z1 + z2 = z2 + z1
 z1 · z2 = z2 · z1
 (z1 + z2 ) + z3 = z1 + (z2 + z3 )
 (z1 · z2 ) · z3 = z1 · (z2 · z3 )
 z1 · (z2 + z3 ) = z1 · z2 + z1 · z3
 z1 + 0 = z1 whereby 0 = 0 + 0i
 z1 · 0 = 0
 z1 · 1 = z1 whereby 1 = 1 + 0i
 For every z ∈ C there exists a complex number w so
that z + w = 0, notation w = −z, so z + (−z) = 0.
 For every z ∈ C, z = 0 there exists a complex number
w  so that z · w  = 1, notation w  = z −1 , so z · z −1 = 1.
Complex Analysis (EE2M11) Lecture 1.1
Formal: More rules (§3)
From the set of rules of the previous sheet, we see that:
 z1 z2 = 0 =⇒ z1 = 0 or z2 = 0
Furthermore we can also give the definition for subtracting
and dividing complex numbers:

Definition: For complex numbers z1 and z2 we say:

z1 − z2 = z1 + (−z2 )

If z2 = 0 then
= z1 · z2−1 .

Complex Analysis (EE2M11) Lecture 1.1

Complex conjugate (§6)

Definition: The (complex) conjugate z of z = x + iy is the

complex number Eg

z = x − iy.

Note: In the complex plane, z and z are each others mirror

image over the real axis.

Rules: [for conjugating]

z=z z ∈ R ⇐⇒ z = z
z1 + z2 = z1 + z2 z1 − z2 = z1 − z2
z1 z
z1 z2 = z1 z2 = 1
z2 z2
1 1
Re z = (z + z) Im z = (z − z)
2 2i
. Complex Analysis (EE2M11) Lecture 1.1
Modulus (§4)
We have seen that complex numbers z = x + iy can be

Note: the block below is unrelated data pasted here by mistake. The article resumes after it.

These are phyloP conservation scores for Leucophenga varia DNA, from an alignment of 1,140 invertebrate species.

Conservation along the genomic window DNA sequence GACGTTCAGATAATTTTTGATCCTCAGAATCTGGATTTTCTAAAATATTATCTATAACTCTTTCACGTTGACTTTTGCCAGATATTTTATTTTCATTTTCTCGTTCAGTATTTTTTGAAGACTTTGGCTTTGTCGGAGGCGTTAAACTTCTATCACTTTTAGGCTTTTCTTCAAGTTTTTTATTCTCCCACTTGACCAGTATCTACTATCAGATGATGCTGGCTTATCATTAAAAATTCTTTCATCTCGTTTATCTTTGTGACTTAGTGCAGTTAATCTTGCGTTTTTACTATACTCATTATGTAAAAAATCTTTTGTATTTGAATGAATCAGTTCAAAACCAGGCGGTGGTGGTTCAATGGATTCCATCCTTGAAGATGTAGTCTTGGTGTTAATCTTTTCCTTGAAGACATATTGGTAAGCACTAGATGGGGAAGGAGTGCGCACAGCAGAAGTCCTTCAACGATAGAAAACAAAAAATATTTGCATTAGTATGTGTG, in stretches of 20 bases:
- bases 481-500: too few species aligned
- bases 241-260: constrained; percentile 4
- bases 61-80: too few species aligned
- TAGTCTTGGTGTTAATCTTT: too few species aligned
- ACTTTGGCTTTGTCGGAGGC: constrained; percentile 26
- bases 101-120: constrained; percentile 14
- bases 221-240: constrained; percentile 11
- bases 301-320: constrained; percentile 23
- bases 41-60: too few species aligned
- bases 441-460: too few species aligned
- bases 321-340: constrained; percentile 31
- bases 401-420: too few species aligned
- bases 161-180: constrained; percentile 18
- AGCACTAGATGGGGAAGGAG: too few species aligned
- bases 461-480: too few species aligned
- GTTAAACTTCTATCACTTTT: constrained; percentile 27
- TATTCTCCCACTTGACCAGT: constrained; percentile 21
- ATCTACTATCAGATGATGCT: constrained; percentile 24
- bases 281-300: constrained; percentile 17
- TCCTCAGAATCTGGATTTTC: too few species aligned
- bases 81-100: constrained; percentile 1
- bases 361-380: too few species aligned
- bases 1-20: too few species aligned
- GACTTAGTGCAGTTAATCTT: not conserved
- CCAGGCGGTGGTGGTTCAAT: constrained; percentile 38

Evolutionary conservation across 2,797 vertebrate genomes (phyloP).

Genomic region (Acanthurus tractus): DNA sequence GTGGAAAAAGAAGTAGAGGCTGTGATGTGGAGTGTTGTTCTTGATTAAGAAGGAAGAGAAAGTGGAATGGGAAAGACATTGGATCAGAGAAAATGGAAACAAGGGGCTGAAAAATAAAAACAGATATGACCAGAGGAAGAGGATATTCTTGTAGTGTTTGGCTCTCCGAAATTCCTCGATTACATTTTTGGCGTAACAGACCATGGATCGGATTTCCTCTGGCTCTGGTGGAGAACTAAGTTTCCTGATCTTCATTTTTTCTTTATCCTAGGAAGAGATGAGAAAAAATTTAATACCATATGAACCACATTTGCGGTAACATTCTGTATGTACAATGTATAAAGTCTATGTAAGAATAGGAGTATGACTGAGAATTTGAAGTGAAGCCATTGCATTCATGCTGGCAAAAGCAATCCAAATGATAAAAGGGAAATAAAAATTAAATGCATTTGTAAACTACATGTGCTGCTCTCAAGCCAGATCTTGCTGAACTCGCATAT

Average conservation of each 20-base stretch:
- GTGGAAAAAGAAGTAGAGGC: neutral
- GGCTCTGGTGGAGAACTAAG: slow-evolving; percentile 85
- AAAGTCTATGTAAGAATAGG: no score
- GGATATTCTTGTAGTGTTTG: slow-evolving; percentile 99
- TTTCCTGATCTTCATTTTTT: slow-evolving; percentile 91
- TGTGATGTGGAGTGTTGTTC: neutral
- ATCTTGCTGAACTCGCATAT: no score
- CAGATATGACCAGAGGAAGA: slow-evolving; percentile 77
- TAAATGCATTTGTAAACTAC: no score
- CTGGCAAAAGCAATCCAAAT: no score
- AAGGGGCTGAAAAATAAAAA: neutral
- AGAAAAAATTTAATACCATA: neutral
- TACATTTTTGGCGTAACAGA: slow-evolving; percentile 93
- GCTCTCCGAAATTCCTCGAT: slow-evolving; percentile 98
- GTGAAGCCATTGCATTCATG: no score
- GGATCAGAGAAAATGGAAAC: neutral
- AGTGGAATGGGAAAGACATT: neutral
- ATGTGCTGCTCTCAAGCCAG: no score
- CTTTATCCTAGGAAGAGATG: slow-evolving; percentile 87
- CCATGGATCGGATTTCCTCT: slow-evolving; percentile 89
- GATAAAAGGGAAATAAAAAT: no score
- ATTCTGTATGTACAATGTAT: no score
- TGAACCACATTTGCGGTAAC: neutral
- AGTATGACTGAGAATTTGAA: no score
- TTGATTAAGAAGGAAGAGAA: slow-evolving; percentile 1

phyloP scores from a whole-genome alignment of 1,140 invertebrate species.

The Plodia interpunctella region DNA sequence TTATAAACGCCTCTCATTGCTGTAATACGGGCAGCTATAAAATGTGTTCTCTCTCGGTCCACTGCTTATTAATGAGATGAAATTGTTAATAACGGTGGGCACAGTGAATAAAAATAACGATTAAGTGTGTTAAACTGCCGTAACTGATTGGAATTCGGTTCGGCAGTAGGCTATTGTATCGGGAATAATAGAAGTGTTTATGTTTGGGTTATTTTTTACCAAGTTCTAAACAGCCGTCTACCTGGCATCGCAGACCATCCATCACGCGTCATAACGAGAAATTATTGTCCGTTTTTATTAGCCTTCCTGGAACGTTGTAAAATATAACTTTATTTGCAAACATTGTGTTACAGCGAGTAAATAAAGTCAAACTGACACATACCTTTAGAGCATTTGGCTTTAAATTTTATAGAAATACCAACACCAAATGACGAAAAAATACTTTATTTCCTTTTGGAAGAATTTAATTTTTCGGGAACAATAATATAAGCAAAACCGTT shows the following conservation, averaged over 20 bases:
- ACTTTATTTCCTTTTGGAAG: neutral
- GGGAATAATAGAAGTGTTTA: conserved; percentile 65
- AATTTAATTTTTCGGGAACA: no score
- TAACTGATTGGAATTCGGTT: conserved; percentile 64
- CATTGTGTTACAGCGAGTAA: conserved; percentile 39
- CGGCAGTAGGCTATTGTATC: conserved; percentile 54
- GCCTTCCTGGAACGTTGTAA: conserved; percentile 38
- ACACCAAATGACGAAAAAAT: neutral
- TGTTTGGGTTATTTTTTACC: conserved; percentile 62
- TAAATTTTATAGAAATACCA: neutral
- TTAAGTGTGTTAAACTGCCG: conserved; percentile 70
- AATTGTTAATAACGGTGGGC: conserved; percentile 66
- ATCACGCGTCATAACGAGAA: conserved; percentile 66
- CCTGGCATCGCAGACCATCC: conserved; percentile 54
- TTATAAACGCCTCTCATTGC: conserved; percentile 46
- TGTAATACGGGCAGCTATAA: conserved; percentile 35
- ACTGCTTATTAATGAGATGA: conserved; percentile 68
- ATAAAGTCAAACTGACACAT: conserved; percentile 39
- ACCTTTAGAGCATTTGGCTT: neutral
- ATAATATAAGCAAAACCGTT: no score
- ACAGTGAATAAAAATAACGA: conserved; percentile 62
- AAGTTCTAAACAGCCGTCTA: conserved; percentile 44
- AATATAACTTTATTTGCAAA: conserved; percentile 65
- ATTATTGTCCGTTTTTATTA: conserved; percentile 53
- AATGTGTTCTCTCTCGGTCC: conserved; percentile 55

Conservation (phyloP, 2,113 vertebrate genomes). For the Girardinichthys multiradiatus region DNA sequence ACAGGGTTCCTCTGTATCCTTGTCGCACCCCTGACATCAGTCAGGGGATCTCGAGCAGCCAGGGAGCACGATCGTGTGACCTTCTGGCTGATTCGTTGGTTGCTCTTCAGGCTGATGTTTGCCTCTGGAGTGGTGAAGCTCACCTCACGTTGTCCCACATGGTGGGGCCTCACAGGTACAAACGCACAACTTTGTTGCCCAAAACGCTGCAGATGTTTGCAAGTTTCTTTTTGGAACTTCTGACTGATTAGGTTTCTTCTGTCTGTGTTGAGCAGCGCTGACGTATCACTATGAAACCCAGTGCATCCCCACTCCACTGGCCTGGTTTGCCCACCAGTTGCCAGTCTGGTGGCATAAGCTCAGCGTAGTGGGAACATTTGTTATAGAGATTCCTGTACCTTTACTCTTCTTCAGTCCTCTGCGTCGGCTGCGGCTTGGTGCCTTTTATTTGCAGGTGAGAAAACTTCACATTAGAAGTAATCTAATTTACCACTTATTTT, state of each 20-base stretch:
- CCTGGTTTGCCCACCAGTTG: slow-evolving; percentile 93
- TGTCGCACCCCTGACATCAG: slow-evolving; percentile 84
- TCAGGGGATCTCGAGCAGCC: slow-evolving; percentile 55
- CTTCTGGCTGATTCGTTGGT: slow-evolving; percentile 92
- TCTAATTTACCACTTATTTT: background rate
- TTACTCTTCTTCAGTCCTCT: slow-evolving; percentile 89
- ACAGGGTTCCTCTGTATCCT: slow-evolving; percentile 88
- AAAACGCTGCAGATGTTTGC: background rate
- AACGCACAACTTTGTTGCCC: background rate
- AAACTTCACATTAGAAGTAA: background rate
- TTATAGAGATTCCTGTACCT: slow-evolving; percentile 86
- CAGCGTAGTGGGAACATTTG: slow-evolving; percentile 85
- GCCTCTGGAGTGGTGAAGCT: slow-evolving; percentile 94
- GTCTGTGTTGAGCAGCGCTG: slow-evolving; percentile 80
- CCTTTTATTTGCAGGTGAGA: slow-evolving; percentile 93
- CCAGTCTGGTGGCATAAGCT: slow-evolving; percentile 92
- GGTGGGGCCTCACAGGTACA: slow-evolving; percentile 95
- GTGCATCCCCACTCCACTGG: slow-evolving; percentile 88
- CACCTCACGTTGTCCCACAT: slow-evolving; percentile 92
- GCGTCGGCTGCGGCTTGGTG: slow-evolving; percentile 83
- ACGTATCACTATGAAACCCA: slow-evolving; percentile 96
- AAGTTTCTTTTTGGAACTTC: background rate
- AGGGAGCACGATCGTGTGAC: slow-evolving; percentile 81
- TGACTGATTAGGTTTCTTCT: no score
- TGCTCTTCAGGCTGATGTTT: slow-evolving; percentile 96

associated with the points (x, y). You can also associate
them with vectors [ x y ]T . You then see that

Definition: The length or modulus (or absolute value) of

z = x + iy is the real number,
|z| = x + y = (Re z)2 + (Im z)2
2 2

that is the length of vector [ x y ]T or the distance between

the point (x, y) and the origin. Eg

Definition: The distance between two numbers z 1 and z2

is |z2 − z1 | = |z1 − z2 |. Eg

Complex Analysis (EE2M11) Lecture 1.1

We have the following important characteristic:
 The complex numbers z satisfying |z − z0 | = R (z0 a
given complex number) lie in the complex plane on a
circle with center z0 and radius R.
 The triangle inequality (§6): For all z 1 , z2 ∈ C we see
|z1 ± z2 | ≤ |z1 | + |z2 |,
the statement only has an equal sign when z 1 , z2 and 0
lie on the same line in the complex plane.
 The reverse triangle inequality: For all z 1 , z2 ∈ C we
see that  
|z1 ± z2 | ≥ |z1 | − |z2 |.
Later we will
 use this often!
 And thus |z1 | − |z2 | ≤ |z1 ± z2 | ≤ |z1 | + |z2 |.
Note: You can not order complex numbers!! So for example
z < 2 − i has no meaning. Eg

Complex Analysis (EE2M11) Lecture 1.1

Modulus rules (§6)


|z| = |z| |z|2 = zz

 z1  |z1 |
|z1 · z2 | = |z1 | · |z2 |  =
 z  |z |
2 2

Complex Analysis (EE2M11) Lecture 1.1

Argument (§7)

Definition: The angle θ between the real axis and the ray
originating in the origin and going through the complex
number z is called a argument of z, notation: arg z.

Note: Every complex number z = 0 has infinitely many

arguments, all differing 2π from each other. (arg is a multiple
valued function). If θ is an argument of z, then the other
arguments of z are of the form θ + 2kπ for some k ∈ Z. Eg

Definition: The argument of z where θ is chosen sucht

that −π < θ ≤ π is called the principle value of the argument